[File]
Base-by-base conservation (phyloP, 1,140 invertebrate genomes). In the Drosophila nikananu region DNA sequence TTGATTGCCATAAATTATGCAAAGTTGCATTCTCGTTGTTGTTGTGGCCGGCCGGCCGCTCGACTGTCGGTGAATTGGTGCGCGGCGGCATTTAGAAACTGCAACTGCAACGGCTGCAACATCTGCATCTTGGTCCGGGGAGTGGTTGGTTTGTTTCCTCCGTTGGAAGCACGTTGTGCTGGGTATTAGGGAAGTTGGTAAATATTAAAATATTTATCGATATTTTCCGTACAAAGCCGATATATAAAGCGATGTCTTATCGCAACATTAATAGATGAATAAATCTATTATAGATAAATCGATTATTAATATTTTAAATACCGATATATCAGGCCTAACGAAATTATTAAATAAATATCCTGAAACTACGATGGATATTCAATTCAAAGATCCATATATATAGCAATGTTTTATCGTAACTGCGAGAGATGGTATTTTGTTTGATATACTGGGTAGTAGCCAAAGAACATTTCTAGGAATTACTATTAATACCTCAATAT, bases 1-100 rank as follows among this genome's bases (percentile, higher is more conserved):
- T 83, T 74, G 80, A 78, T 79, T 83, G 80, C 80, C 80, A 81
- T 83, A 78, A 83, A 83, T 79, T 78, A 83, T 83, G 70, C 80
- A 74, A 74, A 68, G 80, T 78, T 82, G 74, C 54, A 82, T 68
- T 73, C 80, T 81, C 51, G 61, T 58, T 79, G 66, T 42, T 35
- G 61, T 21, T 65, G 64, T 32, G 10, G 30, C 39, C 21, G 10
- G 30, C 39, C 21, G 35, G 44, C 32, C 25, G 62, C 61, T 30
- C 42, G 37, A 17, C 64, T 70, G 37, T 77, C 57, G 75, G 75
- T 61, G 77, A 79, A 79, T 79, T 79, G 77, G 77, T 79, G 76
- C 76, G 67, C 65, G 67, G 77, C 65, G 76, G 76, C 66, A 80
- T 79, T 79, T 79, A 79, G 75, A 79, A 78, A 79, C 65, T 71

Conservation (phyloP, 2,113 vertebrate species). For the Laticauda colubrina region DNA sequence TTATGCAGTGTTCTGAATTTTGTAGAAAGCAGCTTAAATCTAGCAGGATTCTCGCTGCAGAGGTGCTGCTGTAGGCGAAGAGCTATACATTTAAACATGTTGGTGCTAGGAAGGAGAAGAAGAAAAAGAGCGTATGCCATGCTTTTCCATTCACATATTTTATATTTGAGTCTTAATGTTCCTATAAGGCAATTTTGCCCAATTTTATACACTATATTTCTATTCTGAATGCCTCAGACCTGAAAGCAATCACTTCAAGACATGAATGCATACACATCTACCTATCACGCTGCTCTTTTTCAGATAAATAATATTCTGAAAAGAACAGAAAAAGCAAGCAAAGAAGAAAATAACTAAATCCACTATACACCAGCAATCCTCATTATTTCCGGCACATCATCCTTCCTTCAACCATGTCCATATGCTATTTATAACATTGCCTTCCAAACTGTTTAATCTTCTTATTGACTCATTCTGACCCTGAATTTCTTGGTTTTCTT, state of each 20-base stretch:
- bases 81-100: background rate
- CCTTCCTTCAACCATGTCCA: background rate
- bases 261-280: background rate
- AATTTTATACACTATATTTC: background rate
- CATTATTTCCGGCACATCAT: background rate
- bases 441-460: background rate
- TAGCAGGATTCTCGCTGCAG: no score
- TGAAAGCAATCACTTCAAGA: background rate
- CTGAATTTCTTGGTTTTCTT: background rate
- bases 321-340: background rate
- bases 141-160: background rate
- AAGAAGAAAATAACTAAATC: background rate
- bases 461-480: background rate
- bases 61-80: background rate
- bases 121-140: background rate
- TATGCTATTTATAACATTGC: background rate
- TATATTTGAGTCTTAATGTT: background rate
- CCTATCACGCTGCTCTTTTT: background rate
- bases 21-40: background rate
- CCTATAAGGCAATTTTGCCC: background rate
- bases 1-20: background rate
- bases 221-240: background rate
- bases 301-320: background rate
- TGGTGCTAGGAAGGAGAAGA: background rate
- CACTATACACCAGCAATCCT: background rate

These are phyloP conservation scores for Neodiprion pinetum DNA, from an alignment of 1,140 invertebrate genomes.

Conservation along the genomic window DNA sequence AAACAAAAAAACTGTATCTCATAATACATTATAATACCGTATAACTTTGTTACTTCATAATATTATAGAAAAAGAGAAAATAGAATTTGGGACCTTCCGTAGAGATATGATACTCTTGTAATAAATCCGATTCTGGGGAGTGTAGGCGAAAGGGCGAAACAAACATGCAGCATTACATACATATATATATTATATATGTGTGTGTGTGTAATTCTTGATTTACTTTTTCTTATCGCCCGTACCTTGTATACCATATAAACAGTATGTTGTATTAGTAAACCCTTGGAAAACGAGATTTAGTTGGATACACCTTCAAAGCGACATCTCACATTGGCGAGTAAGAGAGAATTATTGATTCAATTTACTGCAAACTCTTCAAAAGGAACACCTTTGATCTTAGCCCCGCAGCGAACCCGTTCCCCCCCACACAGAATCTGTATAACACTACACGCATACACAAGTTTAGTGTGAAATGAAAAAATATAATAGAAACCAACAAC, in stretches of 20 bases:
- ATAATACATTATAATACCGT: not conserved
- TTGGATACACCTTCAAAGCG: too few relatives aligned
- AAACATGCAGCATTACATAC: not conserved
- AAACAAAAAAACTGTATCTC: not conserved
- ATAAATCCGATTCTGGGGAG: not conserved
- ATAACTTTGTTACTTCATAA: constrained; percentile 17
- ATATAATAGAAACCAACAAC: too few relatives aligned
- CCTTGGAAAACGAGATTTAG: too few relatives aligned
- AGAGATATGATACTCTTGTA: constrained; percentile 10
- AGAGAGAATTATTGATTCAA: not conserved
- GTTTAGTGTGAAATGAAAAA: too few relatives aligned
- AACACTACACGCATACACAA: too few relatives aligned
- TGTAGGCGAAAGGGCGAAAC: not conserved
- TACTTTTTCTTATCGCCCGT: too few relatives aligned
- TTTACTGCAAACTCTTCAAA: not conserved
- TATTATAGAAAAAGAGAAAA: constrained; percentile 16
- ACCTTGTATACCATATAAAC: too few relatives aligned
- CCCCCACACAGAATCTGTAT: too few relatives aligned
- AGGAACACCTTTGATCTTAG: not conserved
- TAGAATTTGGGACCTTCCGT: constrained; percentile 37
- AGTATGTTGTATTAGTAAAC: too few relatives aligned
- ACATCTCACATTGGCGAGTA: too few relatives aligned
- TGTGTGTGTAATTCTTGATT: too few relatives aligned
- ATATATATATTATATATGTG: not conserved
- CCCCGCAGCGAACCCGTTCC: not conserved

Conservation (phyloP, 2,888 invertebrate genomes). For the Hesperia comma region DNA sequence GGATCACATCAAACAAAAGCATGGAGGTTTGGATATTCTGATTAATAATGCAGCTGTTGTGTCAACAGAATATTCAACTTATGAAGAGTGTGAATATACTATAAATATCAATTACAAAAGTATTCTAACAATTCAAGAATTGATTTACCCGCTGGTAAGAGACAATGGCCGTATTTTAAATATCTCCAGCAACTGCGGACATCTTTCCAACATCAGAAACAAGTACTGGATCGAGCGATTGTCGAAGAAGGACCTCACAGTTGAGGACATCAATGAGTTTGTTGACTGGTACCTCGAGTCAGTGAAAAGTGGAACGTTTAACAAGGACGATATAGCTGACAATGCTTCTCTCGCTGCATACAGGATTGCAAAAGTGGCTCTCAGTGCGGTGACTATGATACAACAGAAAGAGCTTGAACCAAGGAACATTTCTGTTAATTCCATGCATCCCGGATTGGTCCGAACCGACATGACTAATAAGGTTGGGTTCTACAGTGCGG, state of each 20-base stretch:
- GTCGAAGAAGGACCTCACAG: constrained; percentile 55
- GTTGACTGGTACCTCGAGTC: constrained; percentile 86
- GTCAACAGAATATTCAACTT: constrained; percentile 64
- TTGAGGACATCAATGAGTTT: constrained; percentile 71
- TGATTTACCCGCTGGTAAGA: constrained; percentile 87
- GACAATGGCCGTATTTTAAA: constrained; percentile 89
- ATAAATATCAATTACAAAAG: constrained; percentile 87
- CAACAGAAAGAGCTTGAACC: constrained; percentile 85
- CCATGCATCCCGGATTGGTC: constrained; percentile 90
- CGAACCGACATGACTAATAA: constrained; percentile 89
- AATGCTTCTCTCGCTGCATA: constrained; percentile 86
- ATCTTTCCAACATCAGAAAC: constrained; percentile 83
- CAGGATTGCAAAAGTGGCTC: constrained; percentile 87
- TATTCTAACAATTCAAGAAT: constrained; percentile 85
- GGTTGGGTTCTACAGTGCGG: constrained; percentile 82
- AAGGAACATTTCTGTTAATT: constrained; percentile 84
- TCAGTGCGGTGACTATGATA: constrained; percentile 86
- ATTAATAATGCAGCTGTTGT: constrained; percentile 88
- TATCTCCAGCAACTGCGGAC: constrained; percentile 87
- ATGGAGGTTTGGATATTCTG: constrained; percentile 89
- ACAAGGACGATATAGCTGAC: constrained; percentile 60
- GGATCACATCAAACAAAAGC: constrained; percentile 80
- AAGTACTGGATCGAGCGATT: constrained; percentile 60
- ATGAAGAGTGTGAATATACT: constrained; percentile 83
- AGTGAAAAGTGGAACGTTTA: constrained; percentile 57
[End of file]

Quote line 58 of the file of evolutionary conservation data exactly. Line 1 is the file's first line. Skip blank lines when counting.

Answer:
- AGGAACACCTTTGATCTTAG: not conserved